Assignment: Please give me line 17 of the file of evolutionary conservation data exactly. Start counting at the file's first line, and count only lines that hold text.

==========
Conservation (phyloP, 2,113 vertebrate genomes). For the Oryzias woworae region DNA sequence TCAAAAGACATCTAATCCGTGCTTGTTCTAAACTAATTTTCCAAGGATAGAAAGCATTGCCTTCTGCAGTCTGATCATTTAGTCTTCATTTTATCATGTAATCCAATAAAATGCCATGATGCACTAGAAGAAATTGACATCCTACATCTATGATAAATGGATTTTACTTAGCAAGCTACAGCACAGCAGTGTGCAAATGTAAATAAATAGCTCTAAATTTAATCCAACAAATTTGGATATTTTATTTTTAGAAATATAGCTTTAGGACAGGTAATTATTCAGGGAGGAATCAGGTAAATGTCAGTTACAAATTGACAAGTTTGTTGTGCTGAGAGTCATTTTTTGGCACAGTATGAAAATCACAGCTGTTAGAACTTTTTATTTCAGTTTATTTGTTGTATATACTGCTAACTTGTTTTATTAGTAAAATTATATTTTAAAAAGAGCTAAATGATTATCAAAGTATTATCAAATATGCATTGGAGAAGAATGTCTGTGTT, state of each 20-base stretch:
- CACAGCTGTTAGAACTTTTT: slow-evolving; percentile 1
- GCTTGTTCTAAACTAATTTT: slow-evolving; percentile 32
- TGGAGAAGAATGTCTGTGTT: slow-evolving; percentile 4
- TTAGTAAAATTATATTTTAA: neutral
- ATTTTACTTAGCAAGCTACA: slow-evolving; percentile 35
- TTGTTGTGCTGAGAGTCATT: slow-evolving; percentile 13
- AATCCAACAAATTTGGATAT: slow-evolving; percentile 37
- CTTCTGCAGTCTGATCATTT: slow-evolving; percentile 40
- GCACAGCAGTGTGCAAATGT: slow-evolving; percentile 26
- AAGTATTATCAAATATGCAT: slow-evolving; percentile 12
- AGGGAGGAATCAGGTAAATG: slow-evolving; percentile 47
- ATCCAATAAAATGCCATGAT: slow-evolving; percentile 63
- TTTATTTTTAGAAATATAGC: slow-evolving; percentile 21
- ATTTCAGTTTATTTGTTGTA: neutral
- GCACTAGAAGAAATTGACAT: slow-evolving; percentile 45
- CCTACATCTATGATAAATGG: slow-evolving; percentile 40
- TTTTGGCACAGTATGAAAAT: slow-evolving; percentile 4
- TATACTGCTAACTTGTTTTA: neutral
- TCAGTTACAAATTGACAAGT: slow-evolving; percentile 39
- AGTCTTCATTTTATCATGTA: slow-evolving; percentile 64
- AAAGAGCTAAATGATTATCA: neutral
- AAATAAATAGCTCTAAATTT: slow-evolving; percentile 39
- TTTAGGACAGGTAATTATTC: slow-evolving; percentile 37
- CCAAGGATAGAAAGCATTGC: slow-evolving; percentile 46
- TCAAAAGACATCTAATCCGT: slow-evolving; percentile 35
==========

- CCTACATCTATGATAAATGG: slow-evolving; percentile 40